Pledge ‘is not nationalistic’

2008-02-12 00:00

Cape Town — Don’t panic, South Africa — the school oath proposed by President Thabo Mbeki to be recited by learners during their morning assemblies will not amount to a "nationalist" pledge.

This was the effective message from Education Minister Naledi Pandor yesterday, as she poured cold water over fears that the proposed national school pledge will be used as a nationalist tool.

Addressing the media during a briefing on the government’s work in the Education, Labour and Skills Development cluster, Pandor announced the words of the proposed pledge, but stressed that there is no "nationalist" intention in introducing the pledge to schools.

President Thabo Mbeki announced, during his state of the nation address last week, his wish for an oath, which would be recited by learners during their morning school assemblies.

Mbeki said the oath should be in addition to a Youth Pledge, extolling the virtues of humane conduct and human solidarity among all.

Pandor said the pledge, which was drawn up with religious leaders and which draws on the Constitution, should bring learners together and unite them in a common identity.

"It sums up the responsibilities that we should attach to our exercise of the rights enshrined in the bill of rights."

She said the public will be asked to comment on the proposed pledge and that, depending on the response, her department might implement it by as early as mid-March, in time for Human Rights Day.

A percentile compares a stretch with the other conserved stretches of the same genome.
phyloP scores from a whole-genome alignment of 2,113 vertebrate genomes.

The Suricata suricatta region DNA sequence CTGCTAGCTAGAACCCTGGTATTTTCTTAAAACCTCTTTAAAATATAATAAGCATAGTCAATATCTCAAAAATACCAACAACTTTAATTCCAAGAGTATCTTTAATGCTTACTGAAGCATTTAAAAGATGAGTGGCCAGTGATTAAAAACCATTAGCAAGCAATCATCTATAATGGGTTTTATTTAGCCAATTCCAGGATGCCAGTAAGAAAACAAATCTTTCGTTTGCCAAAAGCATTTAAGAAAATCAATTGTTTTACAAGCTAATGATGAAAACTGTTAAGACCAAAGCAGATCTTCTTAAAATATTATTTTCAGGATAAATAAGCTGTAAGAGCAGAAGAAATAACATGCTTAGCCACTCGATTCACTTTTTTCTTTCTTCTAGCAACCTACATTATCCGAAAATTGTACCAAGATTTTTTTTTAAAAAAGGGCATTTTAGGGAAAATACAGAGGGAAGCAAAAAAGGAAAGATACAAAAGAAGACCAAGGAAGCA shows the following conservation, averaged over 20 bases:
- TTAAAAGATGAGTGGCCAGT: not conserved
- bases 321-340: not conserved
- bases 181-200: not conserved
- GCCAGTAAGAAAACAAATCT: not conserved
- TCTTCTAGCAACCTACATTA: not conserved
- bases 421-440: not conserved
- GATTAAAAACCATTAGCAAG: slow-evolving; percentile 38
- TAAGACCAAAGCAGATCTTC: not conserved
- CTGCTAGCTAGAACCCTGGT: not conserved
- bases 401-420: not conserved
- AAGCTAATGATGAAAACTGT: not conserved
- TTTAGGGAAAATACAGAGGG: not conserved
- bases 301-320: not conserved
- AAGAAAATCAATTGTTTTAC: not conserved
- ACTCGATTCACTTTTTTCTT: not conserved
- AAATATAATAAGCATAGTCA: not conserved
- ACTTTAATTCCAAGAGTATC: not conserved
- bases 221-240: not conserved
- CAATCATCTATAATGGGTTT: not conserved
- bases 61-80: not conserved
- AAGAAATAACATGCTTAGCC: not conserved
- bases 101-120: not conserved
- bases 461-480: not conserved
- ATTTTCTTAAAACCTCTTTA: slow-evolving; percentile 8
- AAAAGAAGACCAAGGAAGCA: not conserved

"It depends on the process. The usual practice for public comment is 30 days," she said.

"I am not aware of a single South African who has said they want to opt out of the Constitution, so I cannot imagine that any parent would not want their child to say these words," Pandor continued.

"There is no nationalist intention. The pledge speaks to the values that we want to really internalise and have our young people take up as part of their core purpose in society. … we need to … set before our young people the idea that they have a real chance of creating a very different South Africa."

The DA yesterday voiced support for the pledge of allegiance, saying it would be a valuable way of making South African children feel that they are part of a larger national identity.

"It would also help to make them conscious of the need to respect their fellow countrymen and value the principles of an open, tolerant and free society that are embodied in our Constitution," said DA Education spokeswoman Desiree van der Walt.

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